Masticatory HyperMuscularity is not Related to Reduced Cranial Volume in Myostatin-Knockout Mice

Authors

  • James Cray Jr.,

    Corresponding author
    1. Division of Plastic and Reconstructive Surgery, Department of Surgery, University of Pittsburgh, Pittsburgh, Pennsylvania
    2. Pediatric Craniofacial Biology Laboratory, Children's Hospital of Pittsburgh, Pittsburgh, Pennsylvania
    • Department of Plastic Surgery, Children's Hospital of Pittsburgh, University of Pittsburgh, 3533 Rangos Research Center, 530 45th Street, Pittsburgh, PA 15201
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  • Jared Kneib,

    1. University of Pittsburgh School of Dental Medicine, Pittsburgh, Pennsylvania
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  • Lisa Vecchione,

    1. Pittsburgh Cleft-Craniofacial Research Center, Division of Plastic Surgery, Department of Surgery, University of Pittsburgh, Pittsburgh, Pennsylvania
    2. Department of Orthodontics and Dentofacial Orthopedics, University of Pittsburgh, Pittsburgh, Pennsylvania
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  • Craig Byron,

    1. Department of Biology, Mercer University, Macon, Georgia
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  • Gregory M. Cooper,

    1. Division of Plastic and Reconstructive Surgery, Department of Surgery, University of Pittsburgh, Pittsburgh, Pennsylvania
    2. Pediatric Craniofacial Biology Laboratory, Children's Hospital of Pittsburgh, Pittsburgh, Pennsylvania
    3. Department of Bioengineering, University of Pittsburgh, Pittsburgh Pennsylvania
    4. Department of Oral Biology, University of Pittsburgh, Pittsburgh Pennsylvania
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  • Joseph E. Losee,

    1. Pittsburgh Cleft-Craniofacial Research Center, Division of Plastic Surgery, Department of Surgery, University of Pittsburgh, Pittsburgh, Pennsylvania
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  • Michael I. Siegel,

    1. Department of Orthodontics and Dentofacial Orthopedics, University of Pittsburgh, Pittsburgh, Pennsylvania
    2. Department of Anthropology University of Pittsburgh, Pittsburgh Pennsylvania
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  • Mark W. Hamrick,

    1. Department of Cellular Biology and Anatomy, Medical College of Georgia, Augusta, Georgia
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  • James J. Sciote,

    1. Department of Orthodontics, Temple University, Philadelphia, Pennsylvania
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  • Mark P. Mooney

    1. Division of Plastic and Reconstructive Surgery, Department of Surgery, University of Pittsburgh, Pittsburgh, Pennsylvania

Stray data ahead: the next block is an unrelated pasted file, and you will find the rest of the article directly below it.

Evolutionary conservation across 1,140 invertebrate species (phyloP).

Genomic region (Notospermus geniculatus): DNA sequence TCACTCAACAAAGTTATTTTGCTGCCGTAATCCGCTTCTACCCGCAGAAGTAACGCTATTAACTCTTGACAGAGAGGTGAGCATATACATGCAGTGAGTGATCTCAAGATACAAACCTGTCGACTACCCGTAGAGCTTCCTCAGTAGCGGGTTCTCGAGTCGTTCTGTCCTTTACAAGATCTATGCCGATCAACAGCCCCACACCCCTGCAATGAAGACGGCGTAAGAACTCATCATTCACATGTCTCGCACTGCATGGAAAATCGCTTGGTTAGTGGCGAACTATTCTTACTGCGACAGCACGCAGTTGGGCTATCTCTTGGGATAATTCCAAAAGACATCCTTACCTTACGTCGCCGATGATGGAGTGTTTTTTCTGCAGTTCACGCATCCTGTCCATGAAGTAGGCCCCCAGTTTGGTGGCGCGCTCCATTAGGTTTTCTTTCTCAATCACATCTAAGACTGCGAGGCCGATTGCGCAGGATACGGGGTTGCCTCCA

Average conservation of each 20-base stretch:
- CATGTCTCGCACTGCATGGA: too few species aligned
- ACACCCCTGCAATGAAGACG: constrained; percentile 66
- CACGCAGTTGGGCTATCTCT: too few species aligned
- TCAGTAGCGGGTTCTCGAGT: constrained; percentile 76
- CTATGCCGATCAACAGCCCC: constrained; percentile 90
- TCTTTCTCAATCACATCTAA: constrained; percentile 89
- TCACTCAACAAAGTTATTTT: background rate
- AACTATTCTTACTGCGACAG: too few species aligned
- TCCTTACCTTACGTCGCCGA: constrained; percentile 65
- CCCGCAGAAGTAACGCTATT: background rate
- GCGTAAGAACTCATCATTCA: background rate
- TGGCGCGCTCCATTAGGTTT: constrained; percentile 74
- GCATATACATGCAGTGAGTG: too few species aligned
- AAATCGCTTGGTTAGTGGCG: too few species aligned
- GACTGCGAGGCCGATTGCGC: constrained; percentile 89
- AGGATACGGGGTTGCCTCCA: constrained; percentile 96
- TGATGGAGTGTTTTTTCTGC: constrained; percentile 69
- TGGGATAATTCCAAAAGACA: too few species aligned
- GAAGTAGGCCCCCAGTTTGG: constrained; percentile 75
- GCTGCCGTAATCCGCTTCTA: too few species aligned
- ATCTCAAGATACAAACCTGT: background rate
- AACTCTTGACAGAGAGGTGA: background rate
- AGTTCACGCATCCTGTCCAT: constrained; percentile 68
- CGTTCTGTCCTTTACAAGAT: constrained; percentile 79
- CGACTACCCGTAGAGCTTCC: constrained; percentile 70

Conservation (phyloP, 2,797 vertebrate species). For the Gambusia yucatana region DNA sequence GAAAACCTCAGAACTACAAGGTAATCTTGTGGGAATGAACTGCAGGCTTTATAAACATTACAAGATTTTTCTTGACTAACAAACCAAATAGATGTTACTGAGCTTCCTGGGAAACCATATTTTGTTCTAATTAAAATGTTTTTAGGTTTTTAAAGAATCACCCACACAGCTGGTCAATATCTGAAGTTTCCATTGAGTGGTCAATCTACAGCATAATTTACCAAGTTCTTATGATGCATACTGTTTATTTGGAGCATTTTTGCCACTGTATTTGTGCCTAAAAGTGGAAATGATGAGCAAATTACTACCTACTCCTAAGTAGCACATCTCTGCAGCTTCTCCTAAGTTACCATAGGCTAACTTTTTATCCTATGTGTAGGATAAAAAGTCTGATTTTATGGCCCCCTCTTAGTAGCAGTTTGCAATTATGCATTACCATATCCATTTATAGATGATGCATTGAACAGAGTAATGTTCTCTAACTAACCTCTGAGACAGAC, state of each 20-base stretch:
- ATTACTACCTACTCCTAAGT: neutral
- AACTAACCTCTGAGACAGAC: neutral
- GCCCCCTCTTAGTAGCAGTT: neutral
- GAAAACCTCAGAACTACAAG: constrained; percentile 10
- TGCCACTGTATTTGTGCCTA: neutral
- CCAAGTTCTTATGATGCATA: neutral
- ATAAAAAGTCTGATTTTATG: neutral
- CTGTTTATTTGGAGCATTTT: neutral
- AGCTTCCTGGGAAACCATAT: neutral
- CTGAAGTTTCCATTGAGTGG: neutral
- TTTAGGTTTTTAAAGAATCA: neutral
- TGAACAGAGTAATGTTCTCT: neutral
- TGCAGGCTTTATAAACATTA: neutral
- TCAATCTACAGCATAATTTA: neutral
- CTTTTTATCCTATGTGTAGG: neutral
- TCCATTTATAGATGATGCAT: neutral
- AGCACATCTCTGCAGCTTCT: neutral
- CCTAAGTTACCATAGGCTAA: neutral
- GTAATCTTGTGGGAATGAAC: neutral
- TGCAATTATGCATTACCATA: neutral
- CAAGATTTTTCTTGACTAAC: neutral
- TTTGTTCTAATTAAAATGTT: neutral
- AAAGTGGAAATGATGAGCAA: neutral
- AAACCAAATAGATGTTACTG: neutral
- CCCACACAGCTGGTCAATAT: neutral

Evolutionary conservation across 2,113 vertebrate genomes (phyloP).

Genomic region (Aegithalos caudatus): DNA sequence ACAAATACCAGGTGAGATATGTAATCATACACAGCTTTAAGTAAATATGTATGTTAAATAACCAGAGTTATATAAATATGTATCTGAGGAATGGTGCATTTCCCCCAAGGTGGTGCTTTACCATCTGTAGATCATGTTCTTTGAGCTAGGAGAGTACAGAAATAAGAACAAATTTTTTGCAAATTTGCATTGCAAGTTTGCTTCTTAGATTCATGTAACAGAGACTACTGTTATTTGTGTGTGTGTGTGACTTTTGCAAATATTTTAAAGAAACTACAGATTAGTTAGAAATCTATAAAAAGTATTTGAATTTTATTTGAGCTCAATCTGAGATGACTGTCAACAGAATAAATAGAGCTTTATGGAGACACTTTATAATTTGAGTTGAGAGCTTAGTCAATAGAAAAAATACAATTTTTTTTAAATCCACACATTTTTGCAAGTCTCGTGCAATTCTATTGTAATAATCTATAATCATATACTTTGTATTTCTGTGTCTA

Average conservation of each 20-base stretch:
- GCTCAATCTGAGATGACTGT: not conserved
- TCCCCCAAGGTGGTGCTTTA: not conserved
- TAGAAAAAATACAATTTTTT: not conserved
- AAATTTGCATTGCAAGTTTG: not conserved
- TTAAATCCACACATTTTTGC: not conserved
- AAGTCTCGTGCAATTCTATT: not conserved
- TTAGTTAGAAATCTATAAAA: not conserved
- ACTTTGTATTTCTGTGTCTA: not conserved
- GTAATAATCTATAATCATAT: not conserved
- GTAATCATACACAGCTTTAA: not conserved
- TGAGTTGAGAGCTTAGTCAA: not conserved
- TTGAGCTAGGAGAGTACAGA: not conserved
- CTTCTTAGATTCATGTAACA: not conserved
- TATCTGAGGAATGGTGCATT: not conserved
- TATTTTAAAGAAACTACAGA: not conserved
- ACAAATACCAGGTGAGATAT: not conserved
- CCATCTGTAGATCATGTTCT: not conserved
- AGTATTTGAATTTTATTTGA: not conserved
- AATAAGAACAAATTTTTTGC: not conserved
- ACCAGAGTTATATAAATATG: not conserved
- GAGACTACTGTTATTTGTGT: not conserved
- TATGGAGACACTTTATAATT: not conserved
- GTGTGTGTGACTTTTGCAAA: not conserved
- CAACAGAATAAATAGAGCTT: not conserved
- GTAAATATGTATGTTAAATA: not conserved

2. Department of Orthodontics and Dentofacial Orthopedics, University of Pittsburgh, Pittsburgh, Pennsylvania
    3. Department of Oral Biology, University of Pittsburgh, Pittsburgh Pennsylvania
    4. Department of Anthropology University of Pittsburgh, Pittsburgh Pennsylvania
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Abstract

It has been suggested recently that masticatory muscle size reduction in humans resulted in greater encephalization through decreased compressive forces on the cranial vault. Following this logic, if masticatory muscle size were increased, then a reduction in brain growth should also occur. This study was designed to test this hypothesis using a myostatin (GDF-8) knockout mouse model. Myostatin is a negative regulator of skeletal muscle growth, and individuals lacking this gene show significant hypermuscularity. Sixty-two [32 wild-type (WT) and 30 GDF-8 -/- knockout], 1, 28, 56, and 180-day-old CD-1 mice were used. Body and masseter muscle weights were collected following dissection and standardized lateral and dorsoventral cephalographs were obtained. Cephalometric landmarks were identified on the radiographs and cranial volume was calculated. Mean differences were assessed using a two-way ANOVA. KO mice had significantly greater body and masseter weights beginning at 28 days compared with WT controls. No significant differences in cranial volumes were noted between KO and WT. Muscle weight was not significantly correlated with cranial volume in 1, 28, or 180-day-old mice. Muscle weights exhibited a positive correlation with cranial volume at 56 days. Results demonstrate that masticatory hypermuscularity is not associated with reduced cranial volume. In contrast, there is abundant data demonstrating the opposite, brain growth determines cranial vault growth and masticatory apparatus only affects ectocranial morphology. The results presented here do not support the hypothesis that a reduction in masticatory musculature relaxed compressive forces on the cranial vault allowing for greater encephalization. Anat Rec, 2011. © 2011 Wiley-Liss, Inc.

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